The summer starts with fumbling conversations and awkward hellos and turn into a completely different life. Group dinners blossom, teams take on daily chores together, and before you know it, the group bonding experience is in full bloom. The days are long and filled with lots of skill building and learning so the reprieve of coming together at various points in the day seems to be essential.
Finding Space in the Outdoors
Community is a large pull when it comes to the outdoor industry and outdoor internship. It’s become a center point for many to keep coming back year after year to learn more and grow. Another aspect that seems to be pulling folks in from all over is finding a role in the outdoors. This environment brings out exactly where your boundaries are and feel into where you would like to grow.
Many interns and senior guides have started their journey to the ‘Last Frontier’ from a variety of pathways. Some have been geared since childhood to go play in the mud for profession. Others, had been on the degree pathway and were abruptly diverted by an epic outdoor experience. A good handful of people exude their love from NOLS courses in their adolescence and the desire to grow into their own style of outdoor leadership.
With epic views, hands-on activities, and a thriving community it’s hard to imagine there ever being conflict. Alas, the outdoor world is not without struggle. The expansive spaces of glaciers, mountain wilderness, and coast sides, often puts you face to face with both internal and external dilemmas.
A couple interns and senior guides reflect on when the got to their first ‘I’m not sure I can do this’ moment. And the process and realization that a successful outcome is about adapting and problem solving. Even in relationships with self and team, this holds true to cultivating the communication skills necessary for growth. Noticing that the small steps are very important to a long journey.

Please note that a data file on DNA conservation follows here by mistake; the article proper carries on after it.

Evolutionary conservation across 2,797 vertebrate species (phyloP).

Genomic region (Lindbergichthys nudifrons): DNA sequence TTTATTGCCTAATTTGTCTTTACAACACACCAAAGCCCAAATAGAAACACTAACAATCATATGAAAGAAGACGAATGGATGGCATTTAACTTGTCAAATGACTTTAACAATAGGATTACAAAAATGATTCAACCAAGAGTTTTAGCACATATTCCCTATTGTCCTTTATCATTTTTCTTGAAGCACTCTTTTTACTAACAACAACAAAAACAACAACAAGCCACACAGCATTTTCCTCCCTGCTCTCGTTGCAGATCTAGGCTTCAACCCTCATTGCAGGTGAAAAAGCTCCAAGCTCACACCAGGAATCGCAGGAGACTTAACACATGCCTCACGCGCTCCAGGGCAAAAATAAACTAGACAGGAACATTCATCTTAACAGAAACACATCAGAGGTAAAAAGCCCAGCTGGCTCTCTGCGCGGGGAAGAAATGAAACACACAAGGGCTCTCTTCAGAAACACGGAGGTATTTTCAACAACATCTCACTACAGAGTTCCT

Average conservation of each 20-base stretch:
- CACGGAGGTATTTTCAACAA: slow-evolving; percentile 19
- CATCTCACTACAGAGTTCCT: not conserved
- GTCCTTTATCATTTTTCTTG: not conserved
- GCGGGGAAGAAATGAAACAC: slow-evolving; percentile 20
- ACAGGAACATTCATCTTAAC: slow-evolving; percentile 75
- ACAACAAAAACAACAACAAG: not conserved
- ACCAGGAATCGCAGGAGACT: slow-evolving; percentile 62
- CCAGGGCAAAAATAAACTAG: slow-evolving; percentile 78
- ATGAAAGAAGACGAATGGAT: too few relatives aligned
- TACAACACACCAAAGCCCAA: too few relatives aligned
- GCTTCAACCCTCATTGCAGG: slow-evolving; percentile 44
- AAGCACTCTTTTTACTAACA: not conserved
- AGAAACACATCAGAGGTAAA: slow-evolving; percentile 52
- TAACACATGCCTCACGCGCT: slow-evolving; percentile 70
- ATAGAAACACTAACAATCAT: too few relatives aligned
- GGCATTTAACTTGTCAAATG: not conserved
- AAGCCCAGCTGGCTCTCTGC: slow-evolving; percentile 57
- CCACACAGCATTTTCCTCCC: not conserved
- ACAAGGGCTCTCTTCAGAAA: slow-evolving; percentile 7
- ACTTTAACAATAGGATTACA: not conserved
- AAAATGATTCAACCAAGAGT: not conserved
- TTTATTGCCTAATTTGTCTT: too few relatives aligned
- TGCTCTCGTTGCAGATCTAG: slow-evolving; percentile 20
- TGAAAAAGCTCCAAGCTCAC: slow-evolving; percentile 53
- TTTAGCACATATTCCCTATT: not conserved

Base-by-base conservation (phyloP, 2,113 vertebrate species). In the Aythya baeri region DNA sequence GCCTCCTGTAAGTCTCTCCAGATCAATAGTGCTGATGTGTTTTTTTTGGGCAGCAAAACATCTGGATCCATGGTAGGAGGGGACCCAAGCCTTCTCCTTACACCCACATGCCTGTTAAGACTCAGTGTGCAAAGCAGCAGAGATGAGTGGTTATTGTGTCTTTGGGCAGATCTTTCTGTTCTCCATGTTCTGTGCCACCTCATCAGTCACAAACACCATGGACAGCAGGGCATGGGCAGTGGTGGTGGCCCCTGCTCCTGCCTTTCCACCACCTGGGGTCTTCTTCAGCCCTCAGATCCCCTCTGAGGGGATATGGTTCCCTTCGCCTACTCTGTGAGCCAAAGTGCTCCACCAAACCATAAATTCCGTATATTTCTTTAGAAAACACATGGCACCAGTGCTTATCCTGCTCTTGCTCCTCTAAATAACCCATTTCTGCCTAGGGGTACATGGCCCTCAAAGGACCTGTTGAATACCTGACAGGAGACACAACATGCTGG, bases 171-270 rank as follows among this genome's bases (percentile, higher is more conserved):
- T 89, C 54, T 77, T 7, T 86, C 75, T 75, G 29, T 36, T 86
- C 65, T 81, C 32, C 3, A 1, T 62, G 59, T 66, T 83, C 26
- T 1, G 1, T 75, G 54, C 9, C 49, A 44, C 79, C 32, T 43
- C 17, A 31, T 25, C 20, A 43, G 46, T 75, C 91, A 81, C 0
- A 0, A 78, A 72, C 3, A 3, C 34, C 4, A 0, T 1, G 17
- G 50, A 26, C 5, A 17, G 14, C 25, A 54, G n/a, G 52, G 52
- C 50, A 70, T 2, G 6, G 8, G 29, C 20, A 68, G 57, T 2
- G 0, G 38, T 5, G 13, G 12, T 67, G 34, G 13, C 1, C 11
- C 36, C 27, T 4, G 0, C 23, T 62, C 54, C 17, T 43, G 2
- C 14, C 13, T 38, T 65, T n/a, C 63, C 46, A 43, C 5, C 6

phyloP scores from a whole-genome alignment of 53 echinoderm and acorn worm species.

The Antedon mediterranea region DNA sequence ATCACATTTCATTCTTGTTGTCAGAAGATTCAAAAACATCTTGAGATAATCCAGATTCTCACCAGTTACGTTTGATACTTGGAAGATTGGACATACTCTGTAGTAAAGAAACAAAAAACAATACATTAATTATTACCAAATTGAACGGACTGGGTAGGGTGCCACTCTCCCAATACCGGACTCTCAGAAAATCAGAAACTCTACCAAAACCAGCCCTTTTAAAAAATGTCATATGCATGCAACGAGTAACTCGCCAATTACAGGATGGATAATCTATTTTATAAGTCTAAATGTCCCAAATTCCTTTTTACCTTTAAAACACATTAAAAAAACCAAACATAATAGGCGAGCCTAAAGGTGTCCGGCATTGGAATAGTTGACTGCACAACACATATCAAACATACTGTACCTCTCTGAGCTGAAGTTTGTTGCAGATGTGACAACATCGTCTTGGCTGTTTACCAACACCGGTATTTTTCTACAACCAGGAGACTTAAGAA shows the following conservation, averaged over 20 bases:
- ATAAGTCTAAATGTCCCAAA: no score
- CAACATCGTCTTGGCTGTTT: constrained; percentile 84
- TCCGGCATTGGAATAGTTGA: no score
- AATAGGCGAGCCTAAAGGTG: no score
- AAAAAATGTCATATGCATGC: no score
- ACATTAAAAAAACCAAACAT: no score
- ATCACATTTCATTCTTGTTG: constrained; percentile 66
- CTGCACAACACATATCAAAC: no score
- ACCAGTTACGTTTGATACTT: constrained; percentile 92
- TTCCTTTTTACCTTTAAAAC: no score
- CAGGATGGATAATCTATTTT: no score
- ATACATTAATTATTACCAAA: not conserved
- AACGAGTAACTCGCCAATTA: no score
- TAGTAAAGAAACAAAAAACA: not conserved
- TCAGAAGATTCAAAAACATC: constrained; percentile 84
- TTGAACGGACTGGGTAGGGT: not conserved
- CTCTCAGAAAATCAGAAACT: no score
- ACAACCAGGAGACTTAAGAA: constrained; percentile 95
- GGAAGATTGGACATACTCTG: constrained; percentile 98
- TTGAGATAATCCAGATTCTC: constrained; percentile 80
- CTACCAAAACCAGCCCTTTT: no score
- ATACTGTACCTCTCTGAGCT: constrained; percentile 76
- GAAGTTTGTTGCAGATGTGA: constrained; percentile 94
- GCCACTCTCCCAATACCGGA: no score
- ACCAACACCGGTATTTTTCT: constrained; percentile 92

Where Did They Come From, Where Did They Go
An outdoor internship is typically filled with young folks, in the peak of their 20’s. They arrive inspired from areas near public lands that they enjoyed in their youth. Others come from cities with little green space, once left and followed to a forest floor, they feel the draw to go further into.
As education and exposure get introduced further into formal learning applications, many arrive in far off landscapes. Although many young people frequent this route there are more and more people reevaluating their careers and taking on the wilderness later on. This is a world opening to birds of many feathers.
The summer and fall are filled with new knowledge within the scope of an outdoor internship. The people who fill them decide how and where they will take these new found skills. Some are inspired to take on divergencies of their original plans after one summer. Handfuls realize that this is their perfect fit, for now. And that staying in Alaska with an outdoor community is what helps them fulfill their goals and helps them grow. Teaching future generations the lessons they have learned.
It could be the draw of the midnight sun, the prospect of commuting to work by helicopter, the challenge that Alaska presents, or a multitude of reasons. Something that is an absolute, once you step into Alaska and fall into the wilderness, you are bound to change. No matter what pathway you took in.